Thursday, May 24, 2012

Pizza to be Proud of

The picture is not so alluring but I was in a hurry to tuck in to my freshly baked pizza. The dough had puffed up beautifully around the edges and the underside had cooked through, a home-made pizza miracle had happened and I don't get those very often.

The dough recipe is from Dan Leppard's book Short and Sweet and pizza is this week's ShortandTweet challenge. The weather has turned beautifully warm and sunny and I really enjoyed tucking in to my pizza outside in the early evening sun.

I am going to attribute some of my pizza miracle to my new consignment of flour from Shipton Mill:


I ordered their strong white flour and am delighted with how easy it was to work with. It kneaded up into a silky smooth stretchy ball, rose beautifully and baked up without any gumminess at all. I ordered from their online shop and it arrived beautifully packed and pretty quickly too.

The pizza dough recipe is very straight forward but you are given options to make a slower rise dough which I must try to see if the dough tastes even better with a long rest. I use a baking stone in my oven to try and maintain a high temperature as the pizza goes in. I also prefer pizza to have very little topping which is useful as it does make it easier to get the base cooked through, as well as easier to eat with your fingers. Over on the BBC website there are some interesting  Pizza Notes put together by Dan on achieving a good home made pizza.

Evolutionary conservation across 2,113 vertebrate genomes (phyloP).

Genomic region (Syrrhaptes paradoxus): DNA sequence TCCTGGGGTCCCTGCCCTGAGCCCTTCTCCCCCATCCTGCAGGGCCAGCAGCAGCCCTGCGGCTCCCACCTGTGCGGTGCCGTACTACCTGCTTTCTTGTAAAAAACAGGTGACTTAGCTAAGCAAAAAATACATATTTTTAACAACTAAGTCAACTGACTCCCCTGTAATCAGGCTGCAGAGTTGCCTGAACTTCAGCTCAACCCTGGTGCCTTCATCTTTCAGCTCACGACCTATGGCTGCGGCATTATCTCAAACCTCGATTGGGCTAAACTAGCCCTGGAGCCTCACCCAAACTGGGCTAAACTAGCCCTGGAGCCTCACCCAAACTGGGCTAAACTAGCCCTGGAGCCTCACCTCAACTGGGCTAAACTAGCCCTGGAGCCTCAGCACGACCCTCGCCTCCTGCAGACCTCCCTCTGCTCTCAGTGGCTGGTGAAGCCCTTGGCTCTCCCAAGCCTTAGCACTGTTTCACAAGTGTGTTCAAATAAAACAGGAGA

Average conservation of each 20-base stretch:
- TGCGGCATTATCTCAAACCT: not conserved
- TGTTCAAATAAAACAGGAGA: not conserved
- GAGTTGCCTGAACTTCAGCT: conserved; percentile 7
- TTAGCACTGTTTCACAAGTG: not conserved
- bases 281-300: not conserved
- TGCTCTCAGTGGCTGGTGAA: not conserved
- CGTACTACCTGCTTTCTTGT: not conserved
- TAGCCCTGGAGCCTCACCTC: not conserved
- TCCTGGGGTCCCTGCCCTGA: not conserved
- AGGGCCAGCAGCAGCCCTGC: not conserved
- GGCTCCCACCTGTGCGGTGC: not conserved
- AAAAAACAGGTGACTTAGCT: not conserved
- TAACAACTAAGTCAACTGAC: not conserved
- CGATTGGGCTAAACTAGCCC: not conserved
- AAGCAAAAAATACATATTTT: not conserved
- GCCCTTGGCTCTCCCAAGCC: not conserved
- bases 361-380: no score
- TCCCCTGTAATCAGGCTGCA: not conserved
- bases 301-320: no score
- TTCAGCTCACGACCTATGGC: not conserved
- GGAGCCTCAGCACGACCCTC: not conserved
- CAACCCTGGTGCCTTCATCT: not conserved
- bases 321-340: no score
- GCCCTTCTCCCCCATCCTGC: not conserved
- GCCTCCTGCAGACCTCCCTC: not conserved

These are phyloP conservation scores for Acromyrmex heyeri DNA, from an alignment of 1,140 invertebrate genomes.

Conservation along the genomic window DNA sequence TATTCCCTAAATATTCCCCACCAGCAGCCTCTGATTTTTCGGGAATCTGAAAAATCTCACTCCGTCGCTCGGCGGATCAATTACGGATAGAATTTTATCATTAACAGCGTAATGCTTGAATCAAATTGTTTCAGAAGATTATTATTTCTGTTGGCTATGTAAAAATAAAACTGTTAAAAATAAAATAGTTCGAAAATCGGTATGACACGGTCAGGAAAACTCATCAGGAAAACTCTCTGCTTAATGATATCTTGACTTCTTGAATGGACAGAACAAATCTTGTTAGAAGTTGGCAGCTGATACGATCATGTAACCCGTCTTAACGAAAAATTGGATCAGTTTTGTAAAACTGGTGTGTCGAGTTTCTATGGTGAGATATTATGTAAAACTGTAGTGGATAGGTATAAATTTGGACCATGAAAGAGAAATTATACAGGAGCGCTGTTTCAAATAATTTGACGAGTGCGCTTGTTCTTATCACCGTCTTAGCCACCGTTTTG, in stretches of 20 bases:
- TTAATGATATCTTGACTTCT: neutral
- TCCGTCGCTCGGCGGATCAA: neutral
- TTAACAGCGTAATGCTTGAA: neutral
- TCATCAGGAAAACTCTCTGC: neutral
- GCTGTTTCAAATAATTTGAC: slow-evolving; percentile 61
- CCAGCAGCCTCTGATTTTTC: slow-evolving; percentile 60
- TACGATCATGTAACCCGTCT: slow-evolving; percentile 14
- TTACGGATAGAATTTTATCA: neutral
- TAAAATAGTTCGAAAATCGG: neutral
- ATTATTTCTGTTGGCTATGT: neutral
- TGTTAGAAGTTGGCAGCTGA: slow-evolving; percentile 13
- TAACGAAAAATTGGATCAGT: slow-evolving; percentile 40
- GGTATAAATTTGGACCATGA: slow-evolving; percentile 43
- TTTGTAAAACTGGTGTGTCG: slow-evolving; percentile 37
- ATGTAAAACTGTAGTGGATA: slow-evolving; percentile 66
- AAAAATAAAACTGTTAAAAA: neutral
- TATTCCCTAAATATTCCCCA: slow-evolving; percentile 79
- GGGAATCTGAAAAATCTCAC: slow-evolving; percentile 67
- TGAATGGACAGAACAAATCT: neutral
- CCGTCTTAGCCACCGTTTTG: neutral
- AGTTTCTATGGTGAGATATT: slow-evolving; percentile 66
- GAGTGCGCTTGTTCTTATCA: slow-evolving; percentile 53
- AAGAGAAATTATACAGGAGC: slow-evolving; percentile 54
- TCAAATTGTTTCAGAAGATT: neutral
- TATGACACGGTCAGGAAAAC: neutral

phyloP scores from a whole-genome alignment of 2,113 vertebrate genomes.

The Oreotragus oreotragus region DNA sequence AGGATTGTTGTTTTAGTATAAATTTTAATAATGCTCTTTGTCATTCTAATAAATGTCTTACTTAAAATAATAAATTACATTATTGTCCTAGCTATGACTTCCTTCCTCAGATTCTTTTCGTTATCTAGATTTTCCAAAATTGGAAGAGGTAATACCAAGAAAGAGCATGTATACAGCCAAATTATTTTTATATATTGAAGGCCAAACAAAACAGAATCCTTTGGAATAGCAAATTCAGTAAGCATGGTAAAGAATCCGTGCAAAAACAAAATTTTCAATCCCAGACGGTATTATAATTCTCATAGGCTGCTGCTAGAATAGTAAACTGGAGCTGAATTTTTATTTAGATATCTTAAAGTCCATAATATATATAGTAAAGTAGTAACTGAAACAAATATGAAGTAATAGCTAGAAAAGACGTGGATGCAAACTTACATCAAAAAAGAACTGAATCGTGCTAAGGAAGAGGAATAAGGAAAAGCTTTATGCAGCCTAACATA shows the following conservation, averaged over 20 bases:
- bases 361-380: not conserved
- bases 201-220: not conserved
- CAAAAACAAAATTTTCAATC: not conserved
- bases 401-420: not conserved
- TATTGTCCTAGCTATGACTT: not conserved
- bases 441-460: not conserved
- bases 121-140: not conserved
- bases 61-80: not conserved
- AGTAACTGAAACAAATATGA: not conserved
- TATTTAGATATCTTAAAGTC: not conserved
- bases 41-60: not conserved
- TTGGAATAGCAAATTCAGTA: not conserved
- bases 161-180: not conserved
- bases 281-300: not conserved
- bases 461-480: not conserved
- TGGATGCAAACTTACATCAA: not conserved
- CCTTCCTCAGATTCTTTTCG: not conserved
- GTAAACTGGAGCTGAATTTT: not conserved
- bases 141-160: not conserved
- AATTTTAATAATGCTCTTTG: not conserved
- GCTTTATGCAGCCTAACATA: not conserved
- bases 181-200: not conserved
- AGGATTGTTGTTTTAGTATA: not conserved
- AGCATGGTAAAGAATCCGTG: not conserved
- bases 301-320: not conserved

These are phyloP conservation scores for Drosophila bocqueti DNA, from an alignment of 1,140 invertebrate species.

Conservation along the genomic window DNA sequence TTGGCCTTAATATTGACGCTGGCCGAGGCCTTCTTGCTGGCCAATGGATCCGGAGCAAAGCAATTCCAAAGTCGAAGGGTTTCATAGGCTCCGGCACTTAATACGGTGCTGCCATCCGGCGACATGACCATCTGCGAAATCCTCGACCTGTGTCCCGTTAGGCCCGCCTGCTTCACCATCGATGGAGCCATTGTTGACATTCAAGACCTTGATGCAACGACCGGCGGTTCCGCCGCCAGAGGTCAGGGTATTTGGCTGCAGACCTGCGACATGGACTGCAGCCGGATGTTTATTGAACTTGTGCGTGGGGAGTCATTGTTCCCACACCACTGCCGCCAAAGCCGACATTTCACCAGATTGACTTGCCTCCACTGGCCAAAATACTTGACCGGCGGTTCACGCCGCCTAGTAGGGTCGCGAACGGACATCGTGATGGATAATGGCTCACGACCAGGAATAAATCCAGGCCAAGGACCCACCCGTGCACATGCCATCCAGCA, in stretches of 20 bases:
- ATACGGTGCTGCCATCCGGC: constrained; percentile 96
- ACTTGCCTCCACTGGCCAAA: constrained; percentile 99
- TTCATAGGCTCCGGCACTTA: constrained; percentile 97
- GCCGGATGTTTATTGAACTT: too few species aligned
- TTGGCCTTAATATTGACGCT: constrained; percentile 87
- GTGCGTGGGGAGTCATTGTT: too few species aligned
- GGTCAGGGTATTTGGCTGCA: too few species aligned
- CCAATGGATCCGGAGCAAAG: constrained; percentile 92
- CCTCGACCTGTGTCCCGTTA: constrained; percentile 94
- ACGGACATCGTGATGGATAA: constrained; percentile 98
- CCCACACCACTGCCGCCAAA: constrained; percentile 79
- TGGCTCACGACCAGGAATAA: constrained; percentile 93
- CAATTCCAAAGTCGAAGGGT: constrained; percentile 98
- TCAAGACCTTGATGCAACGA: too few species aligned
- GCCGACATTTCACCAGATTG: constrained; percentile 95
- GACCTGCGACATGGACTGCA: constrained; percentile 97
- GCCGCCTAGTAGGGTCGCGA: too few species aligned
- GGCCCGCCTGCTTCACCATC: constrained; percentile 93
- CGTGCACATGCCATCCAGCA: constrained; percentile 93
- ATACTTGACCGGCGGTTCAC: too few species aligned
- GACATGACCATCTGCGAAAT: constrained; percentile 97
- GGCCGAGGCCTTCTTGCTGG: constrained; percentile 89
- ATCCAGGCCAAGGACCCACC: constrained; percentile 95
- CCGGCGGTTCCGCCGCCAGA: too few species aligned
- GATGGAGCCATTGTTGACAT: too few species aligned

Dan's  recipe makes quite a large batch of dough and I turned what was left into a rosemary loaf which also baked up pretty well. This was a good accompaniment to cheese and cauliflower soup.

I missed writing up last week's challenge but I did have a go at the weetabix muffins and they were quite good, but no more. This was just personal taste and I could not even say why I would only describe them as quite good. I really liked the orange and cinnamon flavouring though and will try and incorporate that into a different muffin recipe next time I am looking to make some breakfast muffins.


Sunday, May 13, 2012

Real Bread Maker Week

Well we have just come to the end of the 2012 Real Bread Maker Week which is being championed by the Real Bread Campaign so I was delighted that the #ShortandTweet challenge for this week focused on bread.

I have had a go at two of the challenge recipes, the two-day loaf, pictured above, and the wholemeal loaf, although the wholemeal recipe I actually baked as rolls. In celebration of good bread I also made some Bath Buns but not as part of the #ShortandTweet challenge.

The wholemeal loaf recipe made a very good batch of rolls with a nice thin crust and  a fairly moist crumb, not damp and not that awful sawdust texture you often meet in wholemeal bread. I prefer my bread to have a little more spring to it so I would add a fair portion of strong white flour to the dough if I made it again, but I would say this was a success and well worth playing around with to add in other flavours from seeds, malted grains etc.

It seemed very apt for a week celebrating real bread to make a two-day loaf as the slow pace of this loaf really does develop good flavour but I did not get the texture quite right. This may well be partly because my loaf was not left to rise quite long enough once shaped. I was using a stoneground flour from Gilchesters  in Northumberland which does have a good creamy colour and fresh flavour but I don't think I did it justice in terms of the finished loaf. If you are keen to try a 'real bread' style recipe and do not have Dan's book Short and Sweet then the recipe for this two-day loaf is also available online via Dan Lepard's Guardian series on  How to Bake